Monday, October 19, 2009

Greenwood's Anthropological Study of Magic

British anthropologist Susan Greenwood is interviewed at Pagans for Archaeology about her new book, The Anthropology of Magic.

In this new book I have taken that argument further and related it to a classical anthropological debate on mystical mentality; and I have also explored the nature of reality in relation to an inspirited world, developing a new methodology of magic from my own experiences, as well as those of others.

The "Luhrmann effect" mentioned by the interviewer refers to the backlash against anthropologists expressed by some British Witches and ceremonial magicians whose practices were discussed by anthropologist Tanya Luhrmann in her 1988 book, Persuasions of the Witch's Craft.

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Sunday, July 22, 2007

Drumming to Save Their Lives

Reuters Photo:  A cultural performance is seen in Pimchakh, 40 km (25 miles) from regional capital Petropavlovsk-KamchatskyOn the Kamchatka Peninsula in Russia's Far East (across from Alaska), indigenous people are engaged in a work of cultural survival.

"Everyone of my generation speaks the Koryak language, knows the customs, dances, dishes like in the ancient times. But some of our children don't know anything at all," said folk performer Lidia Chechulina, slightly breathless after dancing to the beat of a deer-skin drum and the music of her own voice.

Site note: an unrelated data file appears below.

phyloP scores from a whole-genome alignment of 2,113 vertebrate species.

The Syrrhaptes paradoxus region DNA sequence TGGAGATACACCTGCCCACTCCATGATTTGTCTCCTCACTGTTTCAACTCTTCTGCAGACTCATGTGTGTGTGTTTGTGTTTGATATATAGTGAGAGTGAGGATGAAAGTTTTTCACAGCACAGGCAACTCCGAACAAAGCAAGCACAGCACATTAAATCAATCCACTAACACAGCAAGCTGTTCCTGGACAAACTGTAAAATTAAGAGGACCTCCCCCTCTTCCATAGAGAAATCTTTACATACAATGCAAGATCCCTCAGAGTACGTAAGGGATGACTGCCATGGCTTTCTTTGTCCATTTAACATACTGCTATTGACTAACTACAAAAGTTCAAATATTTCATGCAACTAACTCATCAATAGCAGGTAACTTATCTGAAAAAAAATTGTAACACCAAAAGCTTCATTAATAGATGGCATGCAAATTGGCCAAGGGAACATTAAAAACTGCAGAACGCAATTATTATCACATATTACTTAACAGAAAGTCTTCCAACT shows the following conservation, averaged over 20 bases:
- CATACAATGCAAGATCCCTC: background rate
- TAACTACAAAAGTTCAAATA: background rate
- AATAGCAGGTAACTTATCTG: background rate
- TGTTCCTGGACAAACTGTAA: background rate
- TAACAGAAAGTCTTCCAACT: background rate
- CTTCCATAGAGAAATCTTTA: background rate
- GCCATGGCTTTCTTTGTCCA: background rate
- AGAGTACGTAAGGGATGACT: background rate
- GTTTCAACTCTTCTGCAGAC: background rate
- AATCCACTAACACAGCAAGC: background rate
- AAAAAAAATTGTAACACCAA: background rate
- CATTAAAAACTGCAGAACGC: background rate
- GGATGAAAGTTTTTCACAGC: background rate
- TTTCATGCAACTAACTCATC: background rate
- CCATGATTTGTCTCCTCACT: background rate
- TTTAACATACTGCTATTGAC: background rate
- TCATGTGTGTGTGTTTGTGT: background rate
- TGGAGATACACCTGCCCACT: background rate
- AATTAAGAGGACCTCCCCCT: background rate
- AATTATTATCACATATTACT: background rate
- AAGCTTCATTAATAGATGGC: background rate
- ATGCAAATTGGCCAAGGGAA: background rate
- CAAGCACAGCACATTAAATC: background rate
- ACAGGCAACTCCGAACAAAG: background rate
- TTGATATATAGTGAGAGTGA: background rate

Her songs, sung in a guttural language reminiscent of Chinese, describe the beauty of the tundra, volcanoes and the sea, she explains. She adds that songs, one for each person, accompany Koryaks all their lives and act as a charm.

Soviet Communism, with all its Marxist talk about the dignity of labor, etc., had about the same effect on the Siberians peoples as Christianity did on the American Indians--especially when the Bureau of Indian Affairs used to hire missionaries as Indian agents. But then both Christianity and Marxism are monotheisms, in a sense.

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Friday, April 06, 2007

Dionysus, Jesus, Castaneda

After watching the BBC take on anthropologist - novelist - sorcerer Carlos Castaneda, M. and I rented another documentary about him. Enigma of a Sorcerer was released in 2002. It is available through Netflix, but it is only for the hardcore student of neo-shamanism as phenomenon.

Since it is only a collection of interviews (including the late Dan Noel), someone had the bright idea to put pulsating "psychedelic" backgrounds behind each talking head. "I need Dramamine," M. said, turning away from the screen.

Amy Wallace, one of Castaneda's inner circle of lovers-students in the 1990s and author of a memoir about that time, was another of the persons interviewed.

Watching both videos, however, you see how Castaneda was somehow possessed by Dionysus--just like every other death-defying savior with a circle of women: Krishna, Jesus, Joe Smith, Carl Jung (compare his "valkyries" to Castaneda's "witches.") Gurdjieff too, probably.

Soteriology--the various doctrines of salvation--all suggest the story of the God of variousness whose salvific function is well known in the Orphic cult. His name is Dionysus.

So writes David L. Miller (not to be confused with this David Miller) in The New Polytheism: Rebirth of the Gods and Goddesses (1974), a book a little ahead of its time.